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New tattoo? Essential tattoo after care tips and advice

By Edited Aug 9, 2015 0 0

Looking after your new tattoo

Tattoo after care is essential to ensure your new tattoo heals properly, retains all its colour and continues to look good for years to come. Before you leave the tattoo studio your tattoo will be covered with a couple of pieces of kitchen roll attached to your body with surgical tape. This is only a short term solution designed so you don’t get blood on your clothing and to protect the open wound from the elements on your way home. All wounds need to “breath” to heal properly and a tattoo is no different. So, as soon as you get home remove the dressing.

The first part of tattoo after care starts as soon as you get home when removing the dressing. When you remove the dressing you are likely to be faced with blood and smeared ink. Don’t worry as this is perfectly common. You need to wash the new tattoo using a mild anti bacterial soap. Don’t use anything products that are harsh as this may affect the way the tattoo heals. When cleaning the  tattoo use your hand or finger tips only. If you scrub at the tattoo using a cloth or sponge you are likely to do more harm than good, besides rubbing a new tattoo hurts whatever you use, although it will hurt less if you only use your hand. Once the new tattoo is clean gently pat it dry with a paper towel or, better still, let it air dry. Do not rub at the tattoo with a conventional towel as this will affect the way it heals.

Once the new tattoo is dry, apply a thin layer of ointment and gently rub in to the entire area. Good ointments include Savlon, Tattoo Goo and A&D ointment. Neither one is better than the other ointments so it is entirely up to you which one you use. If the ointment you use causes pain or discomfort, remove the ointment immediately and purchase an alternative. These ointments should not hurt and any pain may mean your skin is having some type of allergic reaction, which is not good. When using ointment you need to use enough to cover the entire area of the new tattoo but not so much it leaves a residue on the skin. Once the ointment is rubbed in the new tattoo should look shiny and you shouldn’t be able to see the ointment. You only need enough ointment to keep the new tattoo moist and stop it scabbing up. Too much ointment will saturate the new tattoo and liquefy any scabs causing the ink to fall out and look kind of blotchy, which is not a good look. So, wipe of any excess ointment immediately. You should apply ointment whenever the new tattoo feels stiff or dry, however make sure you don’t over do it.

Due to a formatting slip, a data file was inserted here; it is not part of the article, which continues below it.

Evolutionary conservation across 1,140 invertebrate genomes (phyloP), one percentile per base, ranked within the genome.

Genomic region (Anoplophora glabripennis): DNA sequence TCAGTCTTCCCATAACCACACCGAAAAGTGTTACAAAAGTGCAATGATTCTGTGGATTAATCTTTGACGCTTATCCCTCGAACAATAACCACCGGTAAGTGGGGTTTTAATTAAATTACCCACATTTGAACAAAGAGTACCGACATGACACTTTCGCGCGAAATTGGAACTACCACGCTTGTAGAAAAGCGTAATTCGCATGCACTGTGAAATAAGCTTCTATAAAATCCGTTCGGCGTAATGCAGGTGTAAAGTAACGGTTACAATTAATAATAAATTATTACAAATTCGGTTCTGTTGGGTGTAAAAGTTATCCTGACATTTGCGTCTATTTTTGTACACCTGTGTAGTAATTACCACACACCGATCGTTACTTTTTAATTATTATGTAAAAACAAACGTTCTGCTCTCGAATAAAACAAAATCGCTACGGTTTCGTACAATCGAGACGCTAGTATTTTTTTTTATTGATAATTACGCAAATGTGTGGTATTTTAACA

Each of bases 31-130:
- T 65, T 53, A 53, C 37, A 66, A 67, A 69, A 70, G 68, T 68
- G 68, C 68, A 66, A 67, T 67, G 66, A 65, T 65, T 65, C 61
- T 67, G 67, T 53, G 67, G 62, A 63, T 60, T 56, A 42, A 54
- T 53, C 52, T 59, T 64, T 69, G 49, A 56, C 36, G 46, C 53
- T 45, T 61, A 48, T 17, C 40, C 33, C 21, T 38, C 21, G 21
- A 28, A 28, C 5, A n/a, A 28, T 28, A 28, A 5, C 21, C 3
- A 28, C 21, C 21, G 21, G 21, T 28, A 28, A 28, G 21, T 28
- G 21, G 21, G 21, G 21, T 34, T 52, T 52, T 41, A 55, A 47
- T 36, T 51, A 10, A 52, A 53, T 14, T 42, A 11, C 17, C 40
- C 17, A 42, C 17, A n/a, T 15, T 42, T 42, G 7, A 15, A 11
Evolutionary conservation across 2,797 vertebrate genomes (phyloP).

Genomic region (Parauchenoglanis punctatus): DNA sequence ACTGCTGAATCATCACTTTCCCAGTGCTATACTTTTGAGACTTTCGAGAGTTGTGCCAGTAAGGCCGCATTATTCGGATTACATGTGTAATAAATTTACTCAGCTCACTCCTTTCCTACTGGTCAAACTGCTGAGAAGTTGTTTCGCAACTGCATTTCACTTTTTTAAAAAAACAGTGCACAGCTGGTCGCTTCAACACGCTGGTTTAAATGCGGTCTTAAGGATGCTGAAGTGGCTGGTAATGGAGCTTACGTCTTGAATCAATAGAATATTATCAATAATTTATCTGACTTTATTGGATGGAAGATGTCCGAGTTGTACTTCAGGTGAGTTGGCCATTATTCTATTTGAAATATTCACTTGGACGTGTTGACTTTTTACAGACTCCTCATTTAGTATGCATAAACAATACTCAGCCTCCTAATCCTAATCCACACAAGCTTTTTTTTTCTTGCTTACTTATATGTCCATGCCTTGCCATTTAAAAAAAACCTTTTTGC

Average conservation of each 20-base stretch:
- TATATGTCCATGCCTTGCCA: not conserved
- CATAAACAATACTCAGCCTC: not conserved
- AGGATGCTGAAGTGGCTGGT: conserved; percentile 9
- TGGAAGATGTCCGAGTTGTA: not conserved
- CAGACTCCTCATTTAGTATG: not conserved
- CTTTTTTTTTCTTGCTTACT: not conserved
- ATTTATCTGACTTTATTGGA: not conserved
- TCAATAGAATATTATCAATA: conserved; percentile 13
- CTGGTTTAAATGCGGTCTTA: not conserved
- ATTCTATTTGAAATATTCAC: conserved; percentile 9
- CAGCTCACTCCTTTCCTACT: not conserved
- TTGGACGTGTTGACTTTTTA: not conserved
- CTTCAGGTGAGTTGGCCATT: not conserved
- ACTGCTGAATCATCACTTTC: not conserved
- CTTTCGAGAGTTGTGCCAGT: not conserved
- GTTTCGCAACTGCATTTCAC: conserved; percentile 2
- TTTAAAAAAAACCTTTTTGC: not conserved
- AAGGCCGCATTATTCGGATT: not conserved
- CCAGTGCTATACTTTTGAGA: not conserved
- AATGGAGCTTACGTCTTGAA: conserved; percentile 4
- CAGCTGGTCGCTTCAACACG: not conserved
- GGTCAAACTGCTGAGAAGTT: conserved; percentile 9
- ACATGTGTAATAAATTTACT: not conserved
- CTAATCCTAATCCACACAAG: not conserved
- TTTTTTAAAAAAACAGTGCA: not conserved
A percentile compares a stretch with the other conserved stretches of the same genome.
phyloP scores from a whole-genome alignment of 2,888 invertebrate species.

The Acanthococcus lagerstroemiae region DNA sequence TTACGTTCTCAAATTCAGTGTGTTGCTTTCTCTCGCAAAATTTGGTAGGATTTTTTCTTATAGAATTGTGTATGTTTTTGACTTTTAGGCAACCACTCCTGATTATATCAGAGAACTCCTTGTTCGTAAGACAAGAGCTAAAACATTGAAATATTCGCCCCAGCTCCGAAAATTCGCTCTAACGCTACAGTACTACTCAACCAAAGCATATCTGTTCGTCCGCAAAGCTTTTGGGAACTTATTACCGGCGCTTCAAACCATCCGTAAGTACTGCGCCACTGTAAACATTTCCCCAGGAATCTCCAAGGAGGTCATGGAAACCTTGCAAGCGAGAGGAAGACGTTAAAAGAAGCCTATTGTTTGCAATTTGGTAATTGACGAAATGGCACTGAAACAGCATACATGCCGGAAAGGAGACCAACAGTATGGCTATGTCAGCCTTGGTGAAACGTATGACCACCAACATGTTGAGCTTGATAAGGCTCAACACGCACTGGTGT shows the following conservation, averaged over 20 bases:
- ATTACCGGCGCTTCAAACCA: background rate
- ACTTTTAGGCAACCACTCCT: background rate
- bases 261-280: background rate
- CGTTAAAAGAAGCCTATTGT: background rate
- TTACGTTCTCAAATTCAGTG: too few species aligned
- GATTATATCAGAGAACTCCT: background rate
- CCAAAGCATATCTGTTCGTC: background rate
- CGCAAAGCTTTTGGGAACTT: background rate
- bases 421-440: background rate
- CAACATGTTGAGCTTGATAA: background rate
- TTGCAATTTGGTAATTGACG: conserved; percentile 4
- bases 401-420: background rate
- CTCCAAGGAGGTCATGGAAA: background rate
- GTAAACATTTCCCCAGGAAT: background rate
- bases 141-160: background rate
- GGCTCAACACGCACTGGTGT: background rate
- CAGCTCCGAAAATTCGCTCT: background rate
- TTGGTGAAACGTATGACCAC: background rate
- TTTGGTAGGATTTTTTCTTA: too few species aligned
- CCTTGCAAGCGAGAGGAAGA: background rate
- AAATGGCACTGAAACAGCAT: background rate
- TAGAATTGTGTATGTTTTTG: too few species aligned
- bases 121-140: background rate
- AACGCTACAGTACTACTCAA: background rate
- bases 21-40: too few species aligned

A new tattoo is likely to need ointment three or four times a day for the first few days afterwards. Thereafter use the ointment twice a day, first thing in the morning and last thing at night and use a gentle moisturizer in between times. Make sure the moisturizer isn’t perfumed or too harsh. An alternative is to use a petroleum jelly, such as Vaseline, and this is my tatto after care treatment moisturizer of choice.